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Author Topic: Robert Pete Williams  (Read 4716 times)

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Offline Johnm

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Robert Pete Williams
« on: July 19, 2003, 01:09:01 AM »
Hi all,
I was recently sent a new recording on Arhoolie called "Angola Spirituals", recorded by the folklorist Dr. Harry Oster at Angola Penitentiary in Louisiana in 1959.  It is a tremendous disc, and I am going to give it a rave review, but what I'm wondering about is the one musician featured most prominently on it, Robert Pete Williams, and whether you all had listened to him and what you thought of him.
The word unique is over-used when applied to musicians or artists, but in Robert Pete Williams's case, it really applies.  So much of what he played and sang didn't sound like anybody else.  Of course, the state of Louisiana  was horribly under-documented with regard to Country Blues in the '20s-'50s, so it is possible that he is a representative of some sub-regional style of which no other practitioners were recorded, but I doubt it.  I think he was just wired differently.  He reminds me of the Jazz musician Ornette Coleman (from Ft. Worth, TX, originally) who is simultaneously more country and more far-out than a lot of his sophisticated contemporaries.  Robert Pete did some things that were more or less "normal" sounding, but then a whole lot of stuff which seemed to inhabit a different musical universe.
Incidentally, I saw him once at a festival, and remember thinking that he was experiencing reality in a drastically different way than I was.  I remember hearing that he was supposed to have "second sight", and knew the moment when someone close to him passed away who was far fom him at the time. I do not think that the footage of him on one of the Vestapol videos captures anything like his best work.
I guess this post is not so much a statement as a query:  Have any of you listened to Robert Pete?  What did you think?  I know some people think he was just screwed up or weird, or didn't know what he was doing.  I would be interested to hear your thoughts on his music.
All Best,
John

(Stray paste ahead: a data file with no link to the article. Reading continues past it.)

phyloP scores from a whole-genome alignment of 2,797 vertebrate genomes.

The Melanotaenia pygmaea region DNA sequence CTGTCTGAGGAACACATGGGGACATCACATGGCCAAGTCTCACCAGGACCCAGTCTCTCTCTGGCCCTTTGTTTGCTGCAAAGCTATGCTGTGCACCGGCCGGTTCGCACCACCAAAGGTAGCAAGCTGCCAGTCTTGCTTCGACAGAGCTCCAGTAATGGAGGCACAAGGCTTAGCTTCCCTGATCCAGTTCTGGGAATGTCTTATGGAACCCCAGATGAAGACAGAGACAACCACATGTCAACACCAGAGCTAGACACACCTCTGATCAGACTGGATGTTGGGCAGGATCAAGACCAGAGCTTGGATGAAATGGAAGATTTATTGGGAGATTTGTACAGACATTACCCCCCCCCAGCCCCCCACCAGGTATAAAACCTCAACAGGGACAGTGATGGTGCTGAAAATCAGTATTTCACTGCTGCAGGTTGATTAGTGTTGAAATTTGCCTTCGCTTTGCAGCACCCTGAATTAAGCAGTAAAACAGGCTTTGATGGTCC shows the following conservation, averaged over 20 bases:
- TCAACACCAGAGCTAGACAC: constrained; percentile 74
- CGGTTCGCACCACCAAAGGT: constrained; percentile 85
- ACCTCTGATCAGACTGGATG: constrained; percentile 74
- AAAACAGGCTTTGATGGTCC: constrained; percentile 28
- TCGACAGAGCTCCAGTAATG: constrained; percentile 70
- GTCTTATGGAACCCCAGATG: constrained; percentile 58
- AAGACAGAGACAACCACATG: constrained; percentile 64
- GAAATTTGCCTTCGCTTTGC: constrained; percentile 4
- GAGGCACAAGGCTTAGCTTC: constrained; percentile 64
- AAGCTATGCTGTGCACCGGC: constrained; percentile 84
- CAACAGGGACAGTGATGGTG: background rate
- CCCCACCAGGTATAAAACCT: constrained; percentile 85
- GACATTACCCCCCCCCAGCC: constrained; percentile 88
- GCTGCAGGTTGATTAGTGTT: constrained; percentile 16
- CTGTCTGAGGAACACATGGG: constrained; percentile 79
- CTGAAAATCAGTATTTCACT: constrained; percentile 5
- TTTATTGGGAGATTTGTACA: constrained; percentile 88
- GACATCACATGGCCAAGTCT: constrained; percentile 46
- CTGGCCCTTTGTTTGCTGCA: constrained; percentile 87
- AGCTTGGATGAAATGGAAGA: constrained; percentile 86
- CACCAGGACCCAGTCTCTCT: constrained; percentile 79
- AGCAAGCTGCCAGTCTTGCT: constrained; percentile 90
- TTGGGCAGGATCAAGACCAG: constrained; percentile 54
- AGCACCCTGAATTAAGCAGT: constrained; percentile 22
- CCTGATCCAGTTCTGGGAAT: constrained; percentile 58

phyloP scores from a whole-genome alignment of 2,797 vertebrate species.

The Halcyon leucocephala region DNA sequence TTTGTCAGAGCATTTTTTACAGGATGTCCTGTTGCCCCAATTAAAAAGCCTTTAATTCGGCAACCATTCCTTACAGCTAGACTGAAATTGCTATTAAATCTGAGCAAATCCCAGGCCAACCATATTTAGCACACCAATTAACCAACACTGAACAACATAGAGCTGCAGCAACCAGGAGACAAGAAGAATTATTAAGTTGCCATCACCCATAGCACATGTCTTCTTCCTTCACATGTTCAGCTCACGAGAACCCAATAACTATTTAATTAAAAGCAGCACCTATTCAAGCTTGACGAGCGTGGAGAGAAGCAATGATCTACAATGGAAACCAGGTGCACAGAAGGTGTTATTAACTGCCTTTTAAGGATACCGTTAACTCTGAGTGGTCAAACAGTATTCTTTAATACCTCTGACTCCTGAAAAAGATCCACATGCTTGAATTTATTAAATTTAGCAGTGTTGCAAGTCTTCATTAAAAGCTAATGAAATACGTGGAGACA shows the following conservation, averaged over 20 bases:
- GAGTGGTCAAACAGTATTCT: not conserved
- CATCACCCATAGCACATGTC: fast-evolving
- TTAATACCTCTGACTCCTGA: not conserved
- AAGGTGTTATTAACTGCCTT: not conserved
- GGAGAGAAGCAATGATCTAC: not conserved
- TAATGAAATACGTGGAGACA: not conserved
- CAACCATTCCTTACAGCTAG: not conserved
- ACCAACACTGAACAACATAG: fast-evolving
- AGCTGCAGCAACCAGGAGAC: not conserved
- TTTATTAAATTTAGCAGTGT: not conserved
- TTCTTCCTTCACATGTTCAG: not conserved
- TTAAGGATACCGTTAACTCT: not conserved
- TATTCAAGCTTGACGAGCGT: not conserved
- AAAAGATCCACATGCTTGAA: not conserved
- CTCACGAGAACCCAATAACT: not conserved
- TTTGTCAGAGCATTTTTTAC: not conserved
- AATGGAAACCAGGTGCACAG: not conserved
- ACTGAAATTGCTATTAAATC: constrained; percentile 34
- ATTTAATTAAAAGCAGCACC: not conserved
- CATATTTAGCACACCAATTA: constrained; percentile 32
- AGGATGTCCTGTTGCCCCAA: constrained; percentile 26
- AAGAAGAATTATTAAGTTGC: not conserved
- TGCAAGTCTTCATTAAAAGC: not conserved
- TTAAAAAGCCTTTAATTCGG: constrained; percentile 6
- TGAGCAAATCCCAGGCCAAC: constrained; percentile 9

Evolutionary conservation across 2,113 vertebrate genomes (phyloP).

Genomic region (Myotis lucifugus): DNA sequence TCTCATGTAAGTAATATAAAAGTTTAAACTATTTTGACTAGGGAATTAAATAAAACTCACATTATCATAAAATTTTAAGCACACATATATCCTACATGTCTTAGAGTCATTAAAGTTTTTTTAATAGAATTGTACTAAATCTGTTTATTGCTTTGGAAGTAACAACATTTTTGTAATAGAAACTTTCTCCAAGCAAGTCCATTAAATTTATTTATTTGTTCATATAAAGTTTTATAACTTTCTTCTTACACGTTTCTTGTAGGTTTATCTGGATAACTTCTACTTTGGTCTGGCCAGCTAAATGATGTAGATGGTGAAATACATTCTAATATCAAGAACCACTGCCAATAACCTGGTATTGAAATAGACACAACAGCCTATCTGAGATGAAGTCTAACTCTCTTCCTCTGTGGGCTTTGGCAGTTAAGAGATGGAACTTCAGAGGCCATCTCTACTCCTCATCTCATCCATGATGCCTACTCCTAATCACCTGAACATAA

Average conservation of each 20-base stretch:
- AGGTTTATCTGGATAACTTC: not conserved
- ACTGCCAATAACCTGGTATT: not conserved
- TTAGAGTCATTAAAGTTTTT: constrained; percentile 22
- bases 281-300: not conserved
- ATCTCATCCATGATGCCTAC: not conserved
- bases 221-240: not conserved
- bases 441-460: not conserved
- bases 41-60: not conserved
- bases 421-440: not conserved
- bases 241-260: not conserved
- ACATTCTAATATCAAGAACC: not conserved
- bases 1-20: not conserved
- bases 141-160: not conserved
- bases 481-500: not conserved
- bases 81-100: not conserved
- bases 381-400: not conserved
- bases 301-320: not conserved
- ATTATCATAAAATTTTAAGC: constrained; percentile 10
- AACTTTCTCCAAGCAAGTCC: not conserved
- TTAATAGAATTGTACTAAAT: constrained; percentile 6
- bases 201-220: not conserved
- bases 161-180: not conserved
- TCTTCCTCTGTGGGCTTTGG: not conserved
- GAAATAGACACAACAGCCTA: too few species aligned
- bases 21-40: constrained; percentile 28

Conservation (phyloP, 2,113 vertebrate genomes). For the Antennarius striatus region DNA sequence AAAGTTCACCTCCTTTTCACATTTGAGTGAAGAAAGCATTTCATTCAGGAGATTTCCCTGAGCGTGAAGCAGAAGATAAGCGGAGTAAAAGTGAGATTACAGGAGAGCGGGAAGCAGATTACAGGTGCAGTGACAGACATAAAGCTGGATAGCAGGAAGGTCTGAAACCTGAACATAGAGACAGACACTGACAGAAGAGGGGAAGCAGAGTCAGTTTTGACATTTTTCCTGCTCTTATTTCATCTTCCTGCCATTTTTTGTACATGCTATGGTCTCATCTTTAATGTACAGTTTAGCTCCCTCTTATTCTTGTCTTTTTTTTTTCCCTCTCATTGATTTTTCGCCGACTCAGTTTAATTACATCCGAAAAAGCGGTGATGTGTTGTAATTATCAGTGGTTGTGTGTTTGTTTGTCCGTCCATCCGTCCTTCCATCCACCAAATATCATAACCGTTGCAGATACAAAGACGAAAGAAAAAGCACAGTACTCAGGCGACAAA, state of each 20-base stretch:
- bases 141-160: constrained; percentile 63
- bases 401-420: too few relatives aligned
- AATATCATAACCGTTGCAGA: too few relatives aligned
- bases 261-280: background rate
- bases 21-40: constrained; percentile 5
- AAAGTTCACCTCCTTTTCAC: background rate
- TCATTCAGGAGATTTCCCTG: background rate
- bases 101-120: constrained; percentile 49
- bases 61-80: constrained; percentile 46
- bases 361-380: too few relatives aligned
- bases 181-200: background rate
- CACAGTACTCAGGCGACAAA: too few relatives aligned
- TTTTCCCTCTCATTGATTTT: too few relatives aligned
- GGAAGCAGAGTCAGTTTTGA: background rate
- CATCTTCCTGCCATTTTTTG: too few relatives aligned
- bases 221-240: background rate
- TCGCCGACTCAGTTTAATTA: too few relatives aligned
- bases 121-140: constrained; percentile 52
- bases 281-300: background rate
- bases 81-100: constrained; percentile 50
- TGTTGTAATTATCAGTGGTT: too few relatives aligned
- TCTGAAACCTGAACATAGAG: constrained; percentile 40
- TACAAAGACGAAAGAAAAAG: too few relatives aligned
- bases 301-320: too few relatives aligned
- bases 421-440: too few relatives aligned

Offline lindy

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Re: Robert Pete Williams
« Reply #1 on: July 19, 2003, 08:20:50 AM »
John,

When I think of Robert Pete, I remember one of the best jobs I ever had, as a DJ who had free rein to play whatever kind of music I wanted as long as it wasn't rock and roll.  The station had a lot of international music--before the name "world music" came into vogue--along with classical records and folk, and I often brought in a stack of blues and African records.  Listeners used to make suggestions for set lists all the time, and one suggested that I put Robert Pete back-to-back with a group that I was hot on back then, the Mandingo Griot Society.  To my ears there were a lot of similarities between what Williams did on the guitar and what kora players do--long stretches of an intricate, repetitive groove with lots of minor variations thrown in.  Words are failing me here, you might say the same thing with a lot of the players we love on this list, but I thought the sound that Robert Pete produced was much closer to his African roots than others.  I agree, the Vestapol video clips don't do him real justice, but I think if you watch them and then watch the Vestapol video of African Solo Fingerstyle Guitar Music, there's a stylistic thing going on that I think goes back to the kora and other traditional stringed instruments in Africa.  I would venture a guess that he grew up in a place where he heard his elders play some very old music from pre-slavery origins.